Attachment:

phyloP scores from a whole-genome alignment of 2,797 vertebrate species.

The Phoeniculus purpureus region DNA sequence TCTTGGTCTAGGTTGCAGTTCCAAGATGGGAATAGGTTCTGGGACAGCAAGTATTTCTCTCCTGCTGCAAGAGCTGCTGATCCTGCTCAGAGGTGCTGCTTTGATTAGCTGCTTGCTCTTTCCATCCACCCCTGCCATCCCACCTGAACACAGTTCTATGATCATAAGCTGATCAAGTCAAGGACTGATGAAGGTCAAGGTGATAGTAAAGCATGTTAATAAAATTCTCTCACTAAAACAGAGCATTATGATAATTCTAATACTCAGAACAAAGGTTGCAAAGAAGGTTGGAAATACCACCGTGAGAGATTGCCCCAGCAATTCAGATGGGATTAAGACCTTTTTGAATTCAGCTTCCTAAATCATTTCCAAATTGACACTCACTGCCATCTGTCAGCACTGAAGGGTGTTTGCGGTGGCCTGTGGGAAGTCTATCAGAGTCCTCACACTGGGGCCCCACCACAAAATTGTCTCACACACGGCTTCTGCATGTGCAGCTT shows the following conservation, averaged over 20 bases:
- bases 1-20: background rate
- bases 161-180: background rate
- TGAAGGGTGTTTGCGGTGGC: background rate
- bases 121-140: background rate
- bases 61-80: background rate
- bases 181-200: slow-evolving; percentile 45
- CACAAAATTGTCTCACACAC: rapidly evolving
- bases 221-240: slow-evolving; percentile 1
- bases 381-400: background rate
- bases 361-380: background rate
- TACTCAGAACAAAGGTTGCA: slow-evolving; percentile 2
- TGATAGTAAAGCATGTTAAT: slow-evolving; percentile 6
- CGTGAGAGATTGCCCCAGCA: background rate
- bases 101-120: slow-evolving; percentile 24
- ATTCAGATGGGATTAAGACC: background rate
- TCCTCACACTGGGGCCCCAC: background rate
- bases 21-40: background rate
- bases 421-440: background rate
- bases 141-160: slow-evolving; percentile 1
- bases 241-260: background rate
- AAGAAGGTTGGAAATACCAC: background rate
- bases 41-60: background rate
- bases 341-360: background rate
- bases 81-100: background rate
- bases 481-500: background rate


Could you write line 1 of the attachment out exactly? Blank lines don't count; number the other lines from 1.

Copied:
phyloP scores from a whole-genome alignment of 2,797 vertebrate species.